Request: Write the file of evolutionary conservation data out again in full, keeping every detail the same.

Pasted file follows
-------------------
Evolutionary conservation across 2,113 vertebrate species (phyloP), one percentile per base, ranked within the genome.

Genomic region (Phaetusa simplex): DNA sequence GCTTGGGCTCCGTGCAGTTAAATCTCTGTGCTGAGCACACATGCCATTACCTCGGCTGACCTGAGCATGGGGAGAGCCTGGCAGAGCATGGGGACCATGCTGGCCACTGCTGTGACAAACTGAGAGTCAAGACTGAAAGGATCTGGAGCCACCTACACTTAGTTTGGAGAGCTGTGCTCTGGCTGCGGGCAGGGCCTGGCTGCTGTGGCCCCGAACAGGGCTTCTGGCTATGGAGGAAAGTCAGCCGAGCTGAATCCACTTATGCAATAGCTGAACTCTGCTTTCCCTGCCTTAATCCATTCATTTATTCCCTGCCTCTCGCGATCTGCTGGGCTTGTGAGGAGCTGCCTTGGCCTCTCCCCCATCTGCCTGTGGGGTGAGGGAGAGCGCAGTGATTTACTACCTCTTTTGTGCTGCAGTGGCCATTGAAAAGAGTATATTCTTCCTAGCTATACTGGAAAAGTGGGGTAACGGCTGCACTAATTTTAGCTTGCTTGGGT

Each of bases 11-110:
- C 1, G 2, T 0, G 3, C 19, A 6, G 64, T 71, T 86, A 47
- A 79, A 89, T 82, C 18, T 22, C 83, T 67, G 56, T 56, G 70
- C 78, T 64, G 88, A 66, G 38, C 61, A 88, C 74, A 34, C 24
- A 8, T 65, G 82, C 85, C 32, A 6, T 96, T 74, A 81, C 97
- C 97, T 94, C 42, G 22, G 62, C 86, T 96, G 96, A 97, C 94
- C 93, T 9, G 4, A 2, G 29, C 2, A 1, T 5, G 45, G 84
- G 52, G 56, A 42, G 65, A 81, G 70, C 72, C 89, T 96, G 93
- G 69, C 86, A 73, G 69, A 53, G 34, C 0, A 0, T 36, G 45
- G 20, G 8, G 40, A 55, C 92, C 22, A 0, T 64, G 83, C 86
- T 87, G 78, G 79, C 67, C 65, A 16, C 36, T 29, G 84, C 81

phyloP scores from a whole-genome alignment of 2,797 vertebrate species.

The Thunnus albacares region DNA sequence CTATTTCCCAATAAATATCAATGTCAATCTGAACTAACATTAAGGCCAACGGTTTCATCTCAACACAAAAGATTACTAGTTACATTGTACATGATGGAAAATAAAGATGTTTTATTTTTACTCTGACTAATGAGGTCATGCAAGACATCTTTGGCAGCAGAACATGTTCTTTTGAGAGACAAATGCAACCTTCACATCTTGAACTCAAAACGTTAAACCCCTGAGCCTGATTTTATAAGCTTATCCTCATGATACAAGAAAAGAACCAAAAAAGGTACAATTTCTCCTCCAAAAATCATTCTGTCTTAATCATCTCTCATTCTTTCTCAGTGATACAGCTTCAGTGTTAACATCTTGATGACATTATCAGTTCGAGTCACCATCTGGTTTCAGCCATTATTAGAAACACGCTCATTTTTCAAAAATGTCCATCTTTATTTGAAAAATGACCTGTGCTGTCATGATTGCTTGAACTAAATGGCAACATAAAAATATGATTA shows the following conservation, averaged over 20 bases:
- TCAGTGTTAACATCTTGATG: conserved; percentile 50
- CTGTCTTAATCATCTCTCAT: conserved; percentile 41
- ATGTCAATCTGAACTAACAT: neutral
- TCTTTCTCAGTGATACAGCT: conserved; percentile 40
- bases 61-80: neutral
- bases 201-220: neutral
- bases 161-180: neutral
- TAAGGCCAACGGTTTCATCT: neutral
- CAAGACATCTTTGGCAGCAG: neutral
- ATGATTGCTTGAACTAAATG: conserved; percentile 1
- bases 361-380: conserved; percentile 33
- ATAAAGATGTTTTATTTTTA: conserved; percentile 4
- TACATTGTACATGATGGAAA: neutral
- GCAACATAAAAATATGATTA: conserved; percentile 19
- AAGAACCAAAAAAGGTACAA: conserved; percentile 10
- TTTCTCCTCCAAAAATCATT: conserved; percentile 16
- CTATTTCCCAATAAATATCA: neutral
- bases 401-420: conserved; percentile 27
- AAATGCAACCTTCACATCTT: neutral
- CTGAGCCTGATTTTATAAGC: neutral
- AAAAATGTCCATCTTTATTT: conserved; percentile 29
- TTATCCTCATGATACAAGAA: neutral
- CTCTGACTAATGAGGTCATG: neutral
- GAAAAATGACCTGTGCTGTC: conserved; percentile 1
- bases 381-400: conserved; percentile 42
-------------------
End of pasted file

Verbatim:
Evolutionary conservation across 2,113 vertebrate species (phyloP), one percentile per base, ranked within the genome.

Genomic region (Phaetusa simplex): DNA sequence GCTTGGGCTCCGTGCAGTTAAATCTCTGTGCTGAGCACACATGCCATTACCTCGGCTGACCTGAGCATGGGGAGAGCCTGGCAGAGCATGGGGACCATGCTGGCCACTGCTGTGACAAACTGAGAGTCAAGACTGAAAGGATCTGGAGCCACCTACACTTAGTTTGGAGAGCTGTGCTCTGGCTGCGGGCAGGGCCTGGCTGCTGTGGCCCCGAACAGGGCTTCTGGCTATGGAGGAAAGTCAGCCGAGCTGAATCCACTTATGCAATAGCTGAACTCTGCTTTCCCTGCCTTAATCCATTCATTTATTCCCTGCCTCTCGCGATCTGCTGGGCTTGTGAGGAGCTGCCTTGGCCTCTCCCCCATCTGCCTGTGGGGTGAGGGAGAGCGCAGTGATTTACTACCTCTTTTGTGCTGCAGTGGCCATTGAAAAGAGTATATTCTTCCTAGCTATACTGGAAAAGTGGGGTAACGGCTGCACTAATTTTAGCTTGCTTGGGT

Each of bases 11-110:
- C 1, G 2, T 0, G 3, C 19, A 6, G 64, T 71, T 86, A 47
- A 79, A 89, T 82, C 18, T 22, C 83, T 67, G 56, T 56, G 70
- C 78, T 64, G 88, A 66, G 38, C 61, A 88, C 74, A 34, C 24
- A 8, T 65, G 82, C 85, C 32, A 6, T 96, T 74, A 81, C 97
- C 97, T 94, C 42, G 22, G 62, C 86, T 96, G 96, A 97, C 94
- C 93, T 9, G 4, A 2, G 29, C 2, A 1, T 5, G 45, G 84
- G 52, G 56, A 42, G 65, A 81, G 70, C 72, C 89, T 96, G 93
- G 69, C 86, A 73, G 69, A 53, G 34, C 0, A 0, T 36, G 45
- G 20, G 8, G 40, A 55, C 92, C 22, A 0, T 64, G 83, C 86
- T 87, G 78, G 79, C 67, C 65, A 16, C 36, T 29, G 84, C 81

phyloP scores from a whole-genome alignment of 2,797 vertebrate species.

The Thunnus albacares region DNA sequence CTATTTCCCAATAAATATCAATGTCAATCTGAACTAACATTAAGGCCAACGGTTTCATCTCAACACAAAAGATTACTAGTTACATTGTACATGATGGAAAATAAAGATGTTTTATTTTTACTCTGACTAATGAGGTCATGCAAGACATCTTTGGCAGCAGAACATGTTCTTTTGAGAGACAAATGCAACCTTCACATCTTGAACTCAAAACGTTAAACCCCTGAGCCTGATTTTATAAGCTTATCCTCATGATACAAGAAAAGAACCAAAAAAGGTACAATTTCTCCTCCAAAAATCATTCTGTCTTAATCATCTCTCATTCTTTCTCAGTGATACAGCTTCAGTGTTAACATCTTGATGACATTATCAGTTCGAGTCACCATCTGGTTTCAGCCATTATTAGAAACACGCTCATTTTTCAAAAATGTCCATCTTTATTTGAAAAATGACCTGTGCTGTCATGATTGCTTGAACTAAATGGCAACATAAAAATATGATTA shows the following conservation, averaged over 20 bases:
- TCAGTGTTAACATCTTGATG: conserved; percentile 50
- CTGTCTTAATCATCTCTCAT: conserved; percentile 41
- ATGTCAATCTGAACTAACAT: neutral
- TCTTTCTCAGTGATACAGCT: conserved; percentile 40
- bases 61-80: neutral
- bases 201-220: neutral
- bases 161-180: neutral
- TAAGGCCAACGGTTTCATCT: neutral
- CAAGACATCTTTGGCAGCAG: neutral
- ATGATTGCTTGAACTAAATG: conserved; percentile 1
- bases 361-380: conserved; percentile 33
- ATAAAGATGTTTTATTTTTA: conserved; percentile 4
- TACATTGTACATGATGGAAA: neutral
- GCAACATAAAAATATGATTA: conserved; percentile 19
- AAGAACCAAAAAAGGTACAA: conserved; percentile 10
- TTTCTCCTCCAAAAATCATT: conserved; percentile 16
- CTATTTCCCAATAAATATCA: neutral
- bases 401-420: conserved; percentile 27
- AAATGCAACCTTCACATCTT: neutral
- CTGAGCCTGATTTTATAAGC: neutral
- AAAAATGTCCATCTTTATTT: conserved; percentile 29
- TTATCCTCATGATACAAGAA: neutral
- CTCTGACTAATGAGGTCATG: neutral
- GAAAAATGACCTGTGCTGTC: conserved; percentile 1
- bases 381-400: conserved; percentile 42